Supreme Court rules that pizza delivery drivers are employees and not contractors.
The Supreme Court has delivered a significant ruling in a dispute surrounding the status of Domino’s Pizza delivery drivers. The ruling will have wide reaching consequences for those working in the so-called gig economy, with the Supreme Court determining that the delivery drivers are in fact employees.
Background to dispute
The company involved in the dispute, which owns and operates a Domino’s Pizza franchise, engaged pizza delivery drivers as independent contractors rather than employees. The drivers disputed this classification. The Revenue Commissioner agreed with the drivers and determined that the drivers would be treated, for taxation purposes, as employees.
The long-running litigation has culminated with the Supreme Court siding with the Revenue Commissioner. The decision likely to affect many other workers classified as independent contractor rather than employees.
Legal test to determine whether a worker is an employee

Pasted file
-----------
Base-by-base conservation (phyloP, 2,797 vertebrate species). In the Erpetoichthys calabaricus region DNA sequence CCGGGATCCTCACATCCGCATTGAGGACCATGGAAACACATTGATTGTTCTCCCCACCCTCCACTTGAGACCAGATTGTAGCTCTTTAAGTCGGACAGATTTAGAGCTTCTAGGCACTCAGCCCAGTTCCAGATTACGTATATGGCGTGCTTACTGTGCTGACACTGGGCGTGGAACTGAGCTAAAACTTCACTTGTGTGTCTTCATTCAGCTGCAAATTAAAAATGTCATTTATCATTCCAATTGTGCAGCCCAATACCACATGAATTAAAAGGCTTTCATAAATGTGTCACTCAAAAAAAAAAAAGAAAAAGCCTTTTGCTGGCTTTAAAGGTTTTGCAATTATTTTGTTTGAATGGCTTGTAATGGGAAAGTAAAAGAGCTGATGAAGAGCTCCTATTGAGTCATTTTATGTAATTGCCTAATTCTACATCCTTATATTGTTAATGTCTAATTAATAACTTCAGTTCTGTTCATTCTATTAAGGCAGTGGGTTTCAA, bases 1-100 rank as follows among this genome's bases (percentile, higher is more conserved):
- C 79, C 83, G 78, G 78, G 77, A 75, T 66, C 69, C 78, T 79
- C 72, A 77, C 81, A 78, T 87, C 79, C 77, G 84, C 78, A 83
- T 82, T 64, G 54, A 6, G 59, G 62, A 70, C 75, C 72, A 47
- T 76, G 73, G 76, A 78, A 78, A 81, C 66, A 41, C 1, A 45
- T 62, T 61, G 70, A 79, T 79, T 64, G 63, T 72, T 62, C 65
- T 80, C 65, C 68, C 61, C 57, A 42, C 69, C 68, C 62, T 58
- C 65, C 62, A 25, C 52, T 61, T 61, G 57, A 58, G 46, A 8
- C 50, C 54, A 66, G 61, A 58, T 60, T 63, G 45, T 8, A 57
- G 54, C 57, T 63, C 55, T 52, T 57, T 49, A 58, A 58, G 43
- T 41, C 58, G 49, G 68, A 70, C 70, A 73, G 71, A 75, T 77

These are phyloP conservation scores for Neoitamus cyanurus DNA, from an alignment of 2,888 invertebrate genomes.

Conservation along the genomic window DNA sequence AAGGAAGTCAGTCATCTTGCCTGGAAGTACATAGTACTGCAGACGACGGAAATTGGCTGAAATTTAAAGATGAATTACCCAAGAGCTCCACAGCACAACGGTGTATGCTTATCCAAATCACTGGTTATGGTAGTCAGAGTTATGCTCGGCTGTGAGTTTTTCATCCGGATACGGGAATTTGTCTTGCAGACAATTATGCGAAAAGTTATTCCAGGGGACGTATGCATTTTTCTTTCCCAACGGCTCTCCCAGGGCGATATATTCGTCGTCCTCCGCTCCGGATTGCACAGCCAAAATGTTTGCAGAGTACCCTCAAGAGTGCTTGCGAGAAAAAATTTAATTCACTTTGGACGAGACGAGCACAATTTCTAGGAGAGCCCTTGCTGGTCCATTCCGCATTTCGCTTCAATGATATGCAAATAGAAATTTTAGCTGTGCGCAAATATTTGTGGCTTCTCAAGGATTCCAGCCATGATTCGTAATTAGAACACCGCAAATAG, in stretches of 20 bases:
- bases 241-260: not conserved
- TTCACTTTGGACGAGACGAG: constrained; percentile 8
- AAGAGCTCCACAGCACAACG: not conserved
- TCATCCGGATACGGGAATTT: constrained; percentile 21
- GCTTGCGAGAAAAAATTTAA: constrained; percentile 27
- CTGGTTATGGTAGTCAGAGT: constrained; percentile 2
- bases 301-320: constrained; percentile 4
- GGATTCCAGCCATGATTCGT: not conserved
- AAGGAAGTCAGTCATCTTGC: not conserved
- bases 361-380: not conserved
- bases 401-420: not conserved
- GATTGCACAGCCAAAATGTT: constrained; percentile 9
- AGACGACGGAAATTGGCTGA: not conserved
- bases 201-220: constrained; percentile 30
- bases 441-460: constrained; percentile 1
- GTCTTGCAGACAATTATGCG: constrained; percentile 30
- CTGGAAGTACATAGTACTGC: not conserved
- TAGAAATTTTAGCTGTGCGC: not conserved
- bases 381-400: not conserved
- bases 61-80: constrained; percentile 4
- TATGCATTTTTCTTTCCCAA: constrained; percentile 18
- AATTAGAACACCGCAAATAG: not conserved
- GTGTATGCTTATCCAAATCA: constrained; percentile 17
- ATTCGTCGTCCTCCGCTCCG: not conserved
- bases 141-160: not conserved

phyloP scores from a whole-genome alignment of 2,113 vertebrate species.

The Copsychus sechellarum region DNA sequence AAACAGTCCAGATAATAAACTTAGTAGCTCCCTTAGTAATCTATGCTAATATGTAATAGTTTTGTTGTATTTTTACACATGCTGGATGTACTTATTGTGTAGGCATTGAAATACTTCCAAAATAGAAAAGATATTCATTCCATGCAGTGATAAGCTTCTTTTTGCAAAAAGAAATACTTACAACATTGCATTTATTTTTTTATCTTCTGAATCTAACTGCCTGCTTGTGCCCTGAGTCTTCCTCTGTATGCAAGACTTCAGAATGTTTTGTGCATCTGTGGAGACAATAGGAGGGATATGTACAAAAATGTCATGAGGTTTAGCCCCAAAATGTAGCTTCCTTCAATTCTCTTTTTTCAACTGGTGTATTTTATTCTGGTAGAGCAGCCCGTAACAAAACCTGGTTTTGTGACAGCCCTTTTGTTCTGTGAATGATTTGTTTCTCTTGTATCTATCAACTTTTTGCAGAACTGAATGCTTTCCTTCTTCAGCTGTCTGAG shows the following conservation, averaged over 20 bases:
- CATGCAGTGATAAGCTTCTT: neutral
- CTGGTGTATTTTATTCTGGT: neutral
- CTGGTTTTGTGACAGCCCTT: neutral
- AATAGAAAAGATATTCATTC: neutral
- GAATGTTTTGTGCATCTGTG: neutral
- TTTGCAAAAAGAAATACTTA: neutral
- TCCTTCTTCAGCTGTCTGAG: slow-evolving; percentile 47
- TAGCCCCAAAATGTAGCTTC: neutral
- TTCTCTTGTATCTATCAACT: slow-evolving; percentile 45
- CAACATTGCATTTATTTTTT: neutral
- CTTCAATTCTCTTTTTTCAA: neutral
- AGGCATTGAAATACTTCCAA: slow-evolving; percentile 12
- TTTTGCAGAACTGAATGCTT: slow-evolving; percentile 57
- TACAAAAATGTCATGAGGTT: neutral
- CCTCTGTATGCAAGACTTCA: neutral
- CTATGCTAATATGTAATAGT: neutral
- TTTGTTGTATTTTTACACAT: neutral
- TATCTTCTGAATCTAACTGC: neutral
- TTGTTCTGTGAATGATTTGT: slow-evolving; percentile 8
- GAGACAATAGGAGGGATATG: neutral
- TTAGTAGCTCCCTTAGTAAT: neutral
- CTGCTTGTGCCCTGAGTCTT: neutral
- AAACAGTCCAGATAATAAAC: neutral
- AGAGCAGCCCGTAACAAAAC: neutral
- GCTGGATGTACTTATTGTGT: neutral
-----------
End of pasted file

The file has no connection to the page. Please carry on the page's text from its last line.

In its lengthy judgment, running to over 190 pages, Mr Justice Murray set out in the legal background, the position taken in the United Kingdom, then established a new five-part legal test to determine whether a worker is in fact an employee. In making a determination as to whether a worker is in fact an employee, the decision-maker should answer the following questions.
- Does the contract involve the exchange of a wage or other remuneration for work?
- If so, is the worker agreeing to provide their own service and not those of a third party to the employee?
- If so, does the employer exercise sufficient control over the worker such that it is capable of being classified as an employment arrangement?
- If the three requirements are met, is there anything in the specific arrangement between the worker and the employer which would point to the worker being self-employed rather than being an employee.
- Lastly, it should be determined whether there is any legislation related to the matter being considered that requires the decision-maker to adjust its consideration.
As a result of the ruling, many companies will likely have to reassess the basis of their employment relationship with those currently, and perhaps now incorrectly, classified as independent contractors.